The Head and the Hand, sometimes known as “Kensington’s nonprofit community bookstore,” hoped to celebrate its one-year anniversary on May 3, 2020. But the COVID-19 pandemic altered their plans.
“The pandemic forced us to close our doors before we were even able to celebrate that milestone,” said Linda Gallant, one of the founders of The Head and the Hand, which is located in the Fireball Printing building at 2644-48 Coral St.
Instead, the organization welcomed a different kind of celebration in June when it received a $60,000 grant from the John S. and James L. Knight Foundation, a national foundation that invests in journalism and the arts. Going forward, it will use the money to expand already-existing services, including the virtual workshops that sprung up due to the pandemic.
“When we applied for the grant, it was pre-COVID, and we had in mind certain things that we were going to do,” said Claire Moncla, The Head and the Hand’s creative director. “Now that we’ve been awarded it, we definitely have been sort of ‘nose to grindstone’ trying to pivot and figure out what’s the best use of it that’s the most strategic and that is going to benefit the literary community at large.”
Some of these strategies include prose and poetry writing workshops through Zoom. The Head and The Hand expanded their virtual workshops in mid-March, knowing that they could not reach community members in person anymore.
Valerie Fox, a professor at Drexel University and a volunteer who led virtual poetry workshops with The Head and the Hand this spring, was both impressed by and thankful for The Head and the Hand’s enthusiasm towards the community during the pandemic.
In Fox’s workshops, which she runs with poet and author Lynn Levin, Fox likes to give people writing prompts and the necessary space to be individually creative with their work, she said.
“As far as the workshops go, I appreciate that they were trying to find a way to keep the energy going online,” Fox said. “You hear a lot of complaints like, ‘Oh, our meetings all have to be on Zoom.’ But it’s actually a really great thing for writers to be able to meet and meet up like this.”
According to Fox, some workshop participants struggled to participate on the digital forum, due to Wi-Fi or technology problems, but other people with busy schedules, people who have to take care of their children, and people who are unable to travel to the bookstore for other reasons, found it more accessible.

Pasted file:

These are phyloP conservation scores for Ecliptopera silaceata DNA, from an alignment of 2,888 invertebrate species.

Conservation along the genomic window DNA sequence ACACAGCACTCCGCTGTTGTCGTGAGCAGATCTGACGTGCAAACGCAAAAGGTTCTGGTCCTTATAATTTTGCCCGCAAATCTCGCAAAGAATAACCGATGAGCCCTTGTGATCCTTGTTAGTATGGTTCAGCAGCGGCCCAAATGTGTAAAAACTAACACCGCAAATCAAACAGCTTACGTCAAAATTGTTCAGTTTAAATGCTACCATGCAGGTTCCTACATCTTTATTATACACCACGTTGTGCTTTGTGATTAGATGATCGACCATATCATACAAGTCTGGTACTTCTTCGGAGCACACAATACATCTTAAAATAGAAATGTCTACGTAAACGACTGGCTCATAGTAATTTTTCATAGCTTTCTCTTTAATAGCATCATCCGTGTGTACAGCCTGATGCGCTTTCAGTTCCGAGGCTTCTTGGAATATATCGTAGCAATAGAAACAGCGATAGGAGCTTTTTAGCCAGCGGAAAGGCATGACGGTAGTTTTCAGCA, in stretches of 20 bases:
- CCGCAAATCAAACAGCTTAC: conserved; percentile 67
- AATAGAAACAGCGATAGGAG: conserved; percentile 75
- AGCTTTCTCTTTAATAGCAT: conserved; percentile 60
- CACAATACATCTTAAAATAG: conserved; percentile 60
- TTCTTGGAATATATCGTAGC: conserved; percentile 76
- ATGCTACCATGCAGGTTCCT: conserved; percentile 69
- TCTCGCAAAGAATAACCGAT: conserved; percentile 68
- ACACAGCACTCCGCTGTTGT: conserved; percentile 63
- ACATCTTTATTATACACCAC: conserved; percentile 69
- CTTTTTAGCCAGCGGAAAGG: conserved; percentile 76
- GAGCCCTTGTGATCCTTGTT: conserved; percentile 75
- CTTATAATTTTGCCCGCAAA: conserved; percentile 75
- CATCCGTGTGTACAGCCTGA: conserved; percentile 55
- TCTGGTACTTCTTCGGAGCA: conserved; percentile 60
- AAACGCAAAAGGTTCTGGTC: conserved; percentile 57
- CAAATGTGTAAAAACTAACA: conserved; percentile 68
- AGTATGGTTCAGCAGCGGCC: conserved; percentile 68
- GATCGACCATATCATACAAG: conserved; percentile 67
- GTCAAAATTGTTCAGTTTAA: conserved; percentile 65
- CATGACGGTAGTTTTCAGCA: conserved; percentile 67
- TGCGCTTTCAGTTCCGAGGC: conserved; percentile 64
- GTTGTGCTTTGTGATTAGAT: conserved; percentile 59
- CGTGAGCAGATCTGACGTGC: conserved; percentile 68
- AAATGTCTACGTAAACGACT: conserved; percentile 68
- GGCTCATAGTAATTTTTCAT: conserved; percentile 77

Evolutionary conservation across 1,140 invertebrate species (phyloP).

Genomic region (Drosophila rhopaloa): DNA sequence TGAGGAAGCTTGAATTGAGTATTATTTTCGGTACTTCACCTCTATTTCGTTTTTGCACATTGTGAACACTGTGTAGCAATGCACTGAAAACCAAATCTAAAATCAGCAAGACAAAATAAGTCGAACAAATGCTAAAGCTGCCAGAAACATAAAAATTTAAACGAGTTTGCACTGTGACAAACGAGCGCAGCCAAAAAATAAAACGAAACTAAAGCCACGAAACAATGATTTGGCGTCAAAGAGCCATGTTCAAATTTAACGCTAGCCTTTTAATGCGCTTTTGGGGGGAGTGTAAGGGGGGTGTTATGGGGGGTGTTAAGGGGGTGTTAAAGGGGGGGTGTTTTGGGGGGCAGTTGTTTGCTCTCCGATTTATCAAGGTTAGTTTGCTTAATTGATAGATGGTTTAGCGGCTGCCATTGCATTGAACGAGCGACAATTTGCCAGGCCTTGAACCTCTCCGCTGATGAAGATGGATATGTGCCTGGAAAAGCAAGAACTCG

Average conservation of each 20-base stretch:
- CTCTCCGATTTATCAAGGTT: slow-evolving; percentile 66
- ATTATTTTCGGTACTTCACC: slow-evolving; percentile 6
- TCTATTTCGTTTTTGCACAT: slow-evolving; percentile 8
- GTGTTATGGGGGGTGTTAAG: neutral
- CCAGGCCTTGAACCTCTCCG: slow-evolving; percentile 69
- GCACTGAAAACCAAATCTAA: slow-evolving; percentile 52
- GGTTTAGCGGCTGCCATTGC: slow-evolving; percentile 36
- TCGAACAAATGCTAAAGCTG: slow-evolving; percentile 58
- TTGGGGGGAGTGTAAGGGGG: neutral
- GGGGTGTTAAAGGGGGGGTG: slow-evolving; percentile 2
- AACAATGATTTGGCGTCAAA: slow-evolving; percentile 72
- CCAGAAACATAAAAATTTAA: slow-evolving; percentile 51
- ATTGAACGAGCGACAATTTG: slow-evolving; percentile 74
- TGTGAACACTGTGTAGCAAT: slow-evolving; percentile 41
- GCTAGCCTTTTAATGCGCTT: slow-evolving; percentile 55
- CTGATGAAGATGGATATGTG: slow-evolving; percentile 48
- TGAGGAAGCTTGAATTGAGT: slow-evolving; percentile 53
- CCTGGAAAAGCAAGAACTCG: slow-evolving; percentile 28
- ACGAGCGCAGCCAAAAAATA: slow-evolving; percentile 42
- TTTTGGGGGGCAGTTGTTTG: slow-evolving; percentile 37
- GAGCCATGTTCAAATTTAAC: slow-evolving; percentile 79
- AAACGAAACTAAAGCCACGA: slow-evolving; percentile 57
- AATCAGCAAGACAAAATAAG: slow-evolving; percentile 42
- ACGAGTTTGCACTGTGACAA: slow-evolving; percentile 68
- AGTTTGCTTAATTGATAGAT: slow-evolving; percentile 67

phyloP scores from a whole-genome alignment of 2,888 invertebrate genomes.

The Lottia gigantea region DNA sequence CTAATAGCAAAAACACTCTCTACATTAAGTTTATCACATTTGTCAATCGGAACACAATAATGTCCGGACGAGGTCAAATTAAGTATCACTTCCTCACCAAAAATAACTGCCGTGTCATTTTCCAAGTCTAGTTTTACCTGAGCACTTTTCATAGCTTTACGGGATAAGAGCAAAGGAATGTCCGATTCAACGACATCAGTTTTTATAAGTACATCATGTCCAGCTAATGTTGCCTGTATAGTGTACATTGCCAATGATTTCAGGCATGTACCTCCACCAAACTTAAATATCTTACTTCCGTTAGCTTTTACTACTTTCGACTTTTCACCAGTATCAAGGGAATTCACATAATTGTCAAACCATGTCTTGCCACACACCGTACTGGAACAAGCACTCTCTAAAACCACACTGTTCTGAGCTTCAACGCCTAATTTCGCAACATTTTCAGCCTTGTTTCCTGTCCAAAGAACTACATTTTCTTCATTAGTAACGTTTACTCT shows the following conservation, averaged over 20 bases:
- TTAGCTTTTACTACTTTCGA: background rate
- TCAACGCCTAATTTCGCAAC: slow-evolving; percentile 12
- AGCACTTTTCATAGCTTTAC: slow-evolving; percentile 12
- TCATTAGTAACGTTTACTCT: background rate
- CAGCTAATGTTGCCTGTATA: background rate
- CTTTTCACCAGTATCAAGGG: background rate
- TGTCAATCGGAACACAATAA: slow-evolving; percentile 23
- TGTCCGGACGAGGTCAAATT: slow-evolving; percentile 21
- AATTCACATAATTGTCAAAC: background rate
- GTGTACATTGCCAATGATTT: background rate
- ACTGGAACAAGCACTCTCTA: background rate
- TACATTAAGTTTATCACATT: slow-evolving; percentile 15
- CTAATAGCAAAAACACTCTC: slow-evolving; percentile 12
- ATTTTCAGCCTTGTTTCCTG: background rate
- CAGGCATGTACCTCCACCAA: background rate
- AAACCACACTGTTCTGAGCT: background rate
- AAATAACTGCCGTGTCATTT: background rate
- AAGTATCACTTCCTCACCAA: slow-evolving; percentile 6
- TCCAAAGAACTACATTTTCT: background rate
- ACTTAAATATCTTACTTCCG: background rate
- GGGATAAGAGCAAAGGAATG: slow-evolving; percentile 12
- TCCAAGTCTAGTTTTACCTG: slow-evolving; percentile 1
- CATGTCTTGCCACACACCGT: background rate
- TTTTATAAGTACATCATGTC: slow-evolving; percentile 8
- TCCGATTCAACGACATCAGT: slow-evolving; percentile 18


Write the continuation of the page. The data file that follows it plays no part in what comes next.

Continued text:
“My [virtual] workshops are better for some people, so I’m envisioning — after we can get back to normal — that some people will continue to stay in touch with these types of virtual communities,” Fox said.
Tracey Levine, a professor at Arcadia University, leads a virtual memoir writing workshop for the bookstore.
This spring, some of Levine’s workshop participants wrote about the changing city, emotions raised by recent protests against racism and police brutality, personal essays about attending a protest themselves, and feeling isolated in quarantine.
Levine, who has volunteered with The Head and the Hand since its starting days, said that the virtual workshops fostered a safe place for participants to talk about their emotions during the pandemic.
“A lot of students expressed that they really really looked forward to the workshops because it was something that got them out of thinking about the heaviness and the uncertainty of the world,” Levine said
The workshops are open to anyone, but participants tend to be from the Kensington and River Wards areas, Levine added.
For young children, The Head and the Hand’s workshops will operate a little differently this fall. Gallant, who has a three-year-old child, said she knows how hard it is to hold a young child’s attention over the screen. But she might have found a safe solution outdoors.
Actors from The Philly Goat Project will work with The Head and the Hand to conduct free, outdoor storytimes with baby goats. The group will act out a rendition of “The Three Billy Goats Gruff” called the “Philly Goats Gruff,” a spin-off of the original fairy tale that will highlight aspects of Philadelphia. The Head and the Hand’s version was adapted by Philadelphia screenwriter Brett Robinson.
Gallant got the idea after she witnessed The Philly Goat Project perform “The Three Billy Goats Gruff” at one of the Free Library of Philadelphia branches before the pandemic.
“They brought the goats into the reading room that they have for kids, and the kids went bananas,” said Gallant about The Philly Goat Project’s show. “They pet the goats. They’re adorable.”
Karen Krivit, the director of The Philly Goat Project and one of the actors in the show, said that the group confirmed with the Centers for Disease Control and Prevention that goats can’t spread coronavirus.
“We try to be very vigilant about COVID precautions, yet remain robustly open arms and welcoming with our programming,” Krivit added.
The first two performances will take place at Greensgrow Farms, located at 2501 E. Cumberland St., on Oct. 10 and at Sunflower Hill, located at 1725 N. 5th St., on Oct. 24.
“It really feels possible to do this wacky thing that we think families can still participate in while being safe,” Gallant said.
You can register for the “Philly Goats Gruff” shows on EventBrite or claim a spot in an upcoming virtual writing workshop at The Head and the Hand’s website. All events are free to the community unless the listing states otherwise.
Editors: Zari Tarzona, Siani Colón / Designer: Henry Savage
Kensington Voice is one of more than 20 news organizations producing Broke in Philly, a collaborative reporting project on economic mobility. Read more at brokeinphilly.org or follow on Twitter at @BrokeInPhilly.
What did you think about this story? Send a note to email@example.com, and we’ll consider publishing it in our Voices section. You can also tell us what you think in person at our neighborhood events.